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DH has an interview tomorrow for a TA's role in an ASD school... any advice/websites(13 Posts)
he can visit to gen up on aspergers and autism. he has no experience, but has wanted to get into education for a while and tbh, didnt even think that he would get an interview. however, his personal statement was excellent and he has lots of experience of working with SEN children through football coaching.
any specific policies/procedures he should be knowledgable on? any sites he should visit? any tips. what would they be looking for?
If it is an ASD specific school, they may use any or all of the following:
Makaton or signalong
Other things it might he useful to know about:
Hanen language courses/books
Behavioural management techniques (i would say ABA, but it is generally frowned upon by most schools, so stick to sayi.g behavioural management)
What are the educational aims of the school? What level are the children working at? Are they mainly verbal or non verbal? (the kinds of things used may differ according to peer group) - knowledge of some of the communication aids might be useful (other than pecs)
thank you so much. its a specialist residential school, and students are boys with autism and aspergers. it is a public school that aims to provide support beyond GCSE's too.
looking at the site, they use diversion and descalation to manage behaviour, and PRICE as a last resort.
things I have looked for when employing people to work with my dds (dd1 is severe ASD, dd2 has traits; they are now 7 and 4):
patience. most people think it is a given, but I really do mean a different level of patience. you need to be able to be patient when a child ha repeated the same thing for hours (potentially) - not just not getting irritated, btu respoding in any way might reinforce the behaviour unintentionally. equally, when faced with reading the same book, yet again, then be aware of not giving away the fact that you are stifling multiple yawns - this book (puzzle/game/toy) is the most important thin to that child at this point in time - it is their opinion that counts, not yours! of course, having said that, no child can do exactly what they want all the itme, so diversion and distraction away form obsessions needs to happen too, but there has to b a balance.
will your dh be doing any out of hours help too? since it is a residential school, this might be an option. so the above might apply more thanit woudl in regular school hours, iyswim?
on any trips out into the community, your dh needs to have a thick skin. he needs to not mind funny walks/noises/reactions, andhe needs ot not mind the public's reaction to all of those. he needs to be hyper aware of the children's actions and reactions (and possible actions and reactions), and be thinking 2 steps ahead all the time. the same goes for time in the classroom - anticipation is often the key: think through any potential problems, and work through what the solutions might be. knowledge and preparation are power.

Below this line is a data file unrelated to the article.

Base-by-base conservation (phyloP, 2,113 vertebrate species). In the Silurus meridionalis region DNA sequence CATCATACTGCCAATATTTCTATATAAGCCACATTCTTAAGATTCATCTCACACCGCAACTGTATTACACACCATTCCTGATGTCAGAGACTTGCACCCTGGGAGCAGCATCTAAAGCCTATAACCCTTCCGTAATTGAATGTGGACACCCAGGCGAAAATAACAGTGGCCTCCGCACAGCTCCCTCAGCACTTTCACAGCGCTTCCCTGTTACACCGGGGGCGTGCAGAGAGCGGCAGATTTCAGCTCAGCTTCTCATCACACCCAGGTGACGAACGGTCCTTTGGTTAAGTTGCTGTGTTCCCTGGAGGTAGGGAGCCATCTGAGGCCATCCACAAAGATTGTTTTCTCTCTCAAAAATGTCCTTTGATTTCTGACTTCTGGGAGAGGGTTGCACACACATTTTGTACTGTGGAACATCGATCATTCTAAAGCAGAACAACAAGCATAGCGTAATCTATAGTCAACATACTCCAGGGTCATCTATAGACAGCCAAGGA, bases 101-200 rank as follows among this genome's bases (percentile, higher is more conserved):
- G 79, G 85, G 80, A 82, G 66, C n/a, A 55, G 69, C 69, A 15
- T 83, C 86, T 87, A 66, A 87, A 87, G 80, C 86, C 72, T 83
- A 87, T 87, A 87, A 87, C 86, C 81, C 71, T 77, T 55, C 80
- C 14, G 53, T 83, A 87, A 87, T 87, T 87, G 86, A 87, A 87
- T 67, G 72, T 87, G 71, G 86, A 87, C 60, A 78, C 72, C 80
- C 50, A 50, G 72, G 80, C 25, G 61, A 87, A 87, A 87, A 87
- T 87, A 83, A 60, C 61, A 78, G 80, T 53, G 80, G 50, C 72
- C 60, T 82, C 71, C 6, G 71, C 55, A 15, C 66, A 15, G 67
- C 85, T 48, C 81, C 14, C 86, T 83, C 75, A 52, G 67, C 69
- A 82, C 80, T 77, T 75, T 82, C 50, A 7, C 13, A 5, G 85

woudl your dh be working as TA to one particular child, or as a general class TA?
Try not to to refer to children with austim as 'they'. Don't make sweeping generalisations 'i.e. children with autism always like x'.
Try to talk about children with autism instead of 'autistic children'. Not a big no no but the former is considered more acceptable. Far better though to just refer to them as 'the children'.
Talk about wating to get to the bottom of finding the causes of inappropriate behaviour, rather than believing a child is intrinsically 'naughty'. That will get you lots of points.
Talk about hoping to have good communication with parents and other members of the team working with the children.
Talk about using the child's motivations and interests to hang their learning onto. i.e. if a child is obsessed with aeroplanes, you can use this to teach geography perhaps, talking about what size aeroplane you might need, what safety equipment might be needed due to the climate or materials the runways might be made of and how this links into the financial and political state of the economy there etc etc. Cor blimey, I should have been a teacher.......
Thank you both so much. He is busy studying now and scribbling your points down.
have a look at
Primary Care for Children with Autism
IACC Summary of Advances in Autism Spectrum Disorder Research: Calendar Year 2010
may find something of interest.
Thank you. Because he has no experience he will have to dazzle them with enthusiasm. He will need to do nights etc so he has been reading up on that too.
Tell him not to get so focussed on talking about 'techniques' that he forgets to remember there are individual children, not just 'subjects' to be 'treated'. I think that is the key.
I wouldn't want anyone teaching my child, who thought that the 'GDD/ADHD child needs xyz'. I would want someone who would ask her name first
Thank you, that's what he was planning on saying. Tbh, I think that will go in his favour.
Thank you all so much. This is incredibly helpful
ok, it went well. there were a few other interviewees (one NQT, one teacher and another couple) but he answered well and they were smiling and scribbling a lot. we live a 30 min walk from the school too, so he can get there in all weathers (its v rural)
They might decide that the two teachers are over qualified and might only stay until something better comes along, so don't worry too much about that. Good luck, will you find out today?
Thanks, I said that to him. He said he stated that they won't be hiring him for his qualifications, but because he cares about children, and believes each one is important. And he guarantees that he will be there rain, shine or snow. They asked a few cp questions (which he looked up on) and asked about his availability, don't know when we will hear though!
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